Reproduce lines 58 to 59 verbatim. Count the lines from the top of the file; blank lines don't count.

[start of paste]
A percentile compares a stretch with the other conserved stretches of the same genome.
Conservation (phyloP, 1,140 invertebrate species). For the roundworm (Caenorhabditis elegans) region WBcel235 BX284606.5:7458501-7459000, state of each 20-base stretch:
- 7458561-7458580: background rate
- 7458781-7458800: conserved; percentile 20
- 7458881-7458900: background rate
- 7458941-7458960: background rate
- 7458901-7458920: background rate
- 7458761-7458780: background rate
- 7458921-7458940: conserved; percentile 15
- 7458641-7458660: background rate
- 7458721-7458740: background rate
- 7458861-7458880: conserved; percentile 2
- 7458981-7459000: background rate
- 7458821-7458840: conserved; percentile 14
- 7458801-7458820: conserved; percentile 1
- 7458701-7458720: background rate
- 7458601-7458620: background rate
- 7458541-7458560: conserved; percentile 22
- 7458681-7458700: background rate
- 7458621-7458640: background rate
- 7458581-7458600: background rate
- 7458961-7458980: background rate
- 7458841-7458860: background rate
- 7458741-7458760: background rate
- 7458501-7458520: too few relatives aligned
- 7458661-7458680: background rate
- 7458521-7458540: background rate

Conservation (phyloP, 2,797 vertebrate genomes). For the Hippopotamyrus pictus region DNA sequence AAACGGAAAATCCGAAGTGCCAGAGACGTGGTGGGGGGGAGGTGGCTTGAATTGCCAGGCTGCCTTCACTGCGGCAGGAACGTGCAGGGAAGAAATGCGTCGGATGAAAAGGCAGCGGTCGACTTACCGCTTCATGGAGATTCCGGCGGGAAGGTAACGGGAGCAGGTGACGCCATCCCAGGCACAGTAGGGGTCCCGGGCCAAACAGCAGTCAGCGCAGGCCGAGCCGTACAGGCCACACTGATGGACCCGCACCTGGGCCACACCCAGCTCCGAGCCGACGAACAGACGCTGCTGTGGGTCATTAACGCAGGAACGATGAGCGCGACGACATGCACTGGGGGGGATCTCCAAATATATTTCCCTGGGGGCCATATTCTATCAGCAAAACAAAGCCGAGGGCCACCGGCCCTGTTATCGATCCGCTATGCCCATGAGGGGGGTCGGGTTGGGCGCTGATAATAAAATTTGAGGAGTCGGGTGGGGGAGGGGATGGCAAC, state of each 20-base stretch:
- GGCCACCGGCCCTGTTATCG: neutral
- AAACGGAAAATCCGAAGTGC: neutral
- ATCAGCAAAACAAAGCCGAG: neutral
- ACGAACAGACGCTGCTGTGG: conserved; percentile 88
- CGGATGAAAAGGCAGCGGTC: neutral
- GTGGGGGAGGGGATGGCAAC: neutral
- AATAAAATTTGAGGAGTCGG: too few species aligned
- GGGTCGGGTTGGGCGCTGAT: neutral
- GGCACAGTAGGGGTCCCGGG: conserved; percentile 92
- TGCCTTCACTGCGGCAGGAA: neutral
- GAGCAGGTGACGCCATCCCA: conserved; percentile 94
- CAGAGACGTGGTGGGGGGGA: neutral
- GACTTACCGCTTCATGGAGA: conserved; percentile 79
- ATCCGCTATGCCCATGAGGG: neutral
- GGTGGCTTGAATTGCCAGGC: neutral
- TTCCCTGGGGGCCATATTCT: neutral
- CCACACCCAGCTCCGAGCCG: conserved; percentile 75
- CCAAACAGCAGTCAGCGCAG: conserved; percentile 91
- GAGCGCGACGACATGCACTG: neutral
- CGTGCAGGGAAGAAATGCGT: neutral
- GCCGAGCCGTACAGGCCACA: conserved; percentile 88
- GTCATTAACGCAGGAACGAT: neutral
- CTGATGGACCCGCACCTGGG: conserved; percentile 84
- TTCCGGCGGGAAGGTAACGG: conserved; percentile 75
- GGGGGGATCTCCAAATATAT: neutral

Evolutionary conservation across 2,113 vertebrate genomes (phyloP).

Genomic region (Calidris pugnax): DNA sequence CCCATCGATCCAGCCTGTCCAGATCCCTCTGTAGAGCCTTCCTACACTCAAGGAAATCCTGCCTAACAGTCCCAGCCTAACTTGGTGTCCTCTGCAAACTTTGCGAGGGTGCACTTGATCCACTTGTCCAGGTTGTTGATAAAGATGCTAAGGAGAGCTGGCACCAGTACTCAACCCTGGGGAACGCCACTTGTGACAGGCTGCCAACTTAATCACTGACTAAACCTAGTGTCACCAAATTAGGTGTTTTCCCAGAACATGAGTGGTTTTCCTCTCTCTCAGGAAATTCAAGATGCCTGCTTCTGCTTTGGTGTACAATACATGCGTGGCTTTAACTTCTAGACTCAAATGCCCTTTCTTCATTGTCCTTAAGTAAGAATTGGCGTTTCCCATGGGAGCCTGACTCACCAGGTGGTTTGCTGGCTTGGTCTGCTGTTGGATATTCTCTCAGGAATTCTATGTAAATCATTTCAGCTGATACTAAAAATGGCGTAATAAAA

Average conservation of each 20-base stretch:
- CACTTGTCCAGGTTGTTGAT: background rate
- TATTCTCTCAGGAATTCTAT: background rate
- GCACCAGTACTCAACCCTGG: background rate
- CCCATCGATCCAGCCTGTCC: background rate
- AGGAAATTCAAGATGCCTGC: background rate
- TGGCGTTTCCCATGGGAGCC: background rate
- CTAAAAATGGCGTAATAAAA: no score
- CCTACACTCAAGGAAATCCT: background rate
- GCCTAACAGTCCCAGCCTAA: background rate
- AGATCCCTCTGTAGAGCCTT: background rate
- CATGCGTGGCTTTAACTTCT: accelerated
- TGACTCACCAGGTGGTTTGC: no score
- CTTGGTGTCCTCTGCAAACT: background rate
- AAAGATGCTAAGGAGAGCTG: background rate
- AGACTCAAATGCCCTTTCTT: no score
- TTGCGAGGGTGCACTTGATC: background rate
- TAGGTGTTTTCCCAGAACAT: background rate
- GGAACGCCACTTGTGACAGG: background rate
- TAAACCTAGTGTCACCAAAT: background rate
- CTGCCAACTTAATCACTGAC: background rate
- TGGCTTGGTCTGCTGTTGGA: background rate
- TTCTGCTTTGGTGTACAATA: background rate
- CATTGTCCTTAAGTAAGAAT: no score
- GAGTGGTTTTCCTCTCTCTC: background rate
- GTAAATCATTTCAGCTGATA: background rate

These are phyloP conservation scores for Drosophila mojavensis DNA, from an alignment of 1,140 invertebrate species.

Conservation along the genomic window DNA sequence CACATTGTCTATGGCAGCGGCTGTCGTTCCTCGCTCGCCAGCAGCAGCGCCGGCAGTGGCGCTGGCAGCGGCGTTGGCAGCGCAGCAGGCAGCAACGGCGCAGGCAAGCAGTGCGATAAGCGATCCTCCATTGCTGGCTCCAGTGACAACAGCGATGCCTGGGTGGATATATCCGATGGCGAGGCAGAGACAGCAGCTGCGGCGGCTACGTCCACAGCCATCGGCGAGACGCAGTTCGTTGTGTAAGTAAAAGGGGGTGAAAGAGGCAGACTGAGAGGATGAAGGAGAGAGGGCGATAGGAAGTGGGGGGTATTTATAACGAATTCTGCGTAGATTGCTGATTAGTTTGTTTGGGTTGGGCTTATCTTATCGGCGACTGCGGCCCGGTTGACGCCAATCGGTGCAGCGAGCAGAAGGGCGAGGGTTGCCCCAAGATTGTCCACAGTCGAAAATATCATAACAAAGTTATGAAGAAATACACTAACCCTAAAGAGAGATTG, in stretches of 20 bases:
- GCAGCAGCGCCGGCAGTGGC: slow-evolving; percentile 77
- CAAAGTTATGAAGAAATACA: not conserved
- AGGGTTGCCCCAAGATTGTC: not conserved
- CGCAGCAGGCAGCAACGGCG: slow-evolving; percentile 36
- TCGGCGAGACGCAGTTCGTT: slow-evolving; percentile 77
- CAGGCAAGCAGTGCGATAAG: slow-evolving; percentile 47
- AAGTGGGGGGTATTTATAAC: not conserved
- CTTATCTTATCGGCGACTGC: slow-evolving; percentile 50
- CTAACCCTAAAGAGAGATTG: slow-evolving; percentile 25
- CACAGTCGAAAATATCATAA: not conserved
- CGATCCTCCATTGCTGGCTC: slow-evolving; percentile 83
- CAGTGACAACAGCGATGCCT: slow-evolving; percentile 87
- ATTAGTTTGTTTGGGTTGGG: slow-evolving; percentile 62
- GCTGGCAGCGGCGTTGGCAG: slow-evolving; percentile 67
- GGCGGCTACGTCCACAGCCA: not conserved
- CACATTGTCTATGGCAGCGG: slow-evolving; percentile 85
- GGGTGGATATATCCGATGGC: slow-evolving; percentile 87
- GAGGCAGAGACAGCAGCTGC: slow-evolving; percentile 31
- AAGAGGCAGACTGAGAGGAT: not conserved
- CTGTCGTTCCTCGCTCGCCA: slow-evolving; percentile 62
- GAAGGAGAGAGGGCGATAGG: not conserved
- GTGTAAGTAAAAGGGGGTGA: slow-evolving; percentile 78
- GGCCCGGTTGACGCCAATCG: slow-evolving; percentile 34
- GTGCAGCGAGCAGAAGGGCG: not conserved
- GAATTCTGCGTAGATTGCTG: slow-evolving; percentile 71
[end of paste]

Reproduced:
- TATTCTCTCAGGAATTCTAT: background rate
- GCACCAGTACTCAACCCTGG: background rate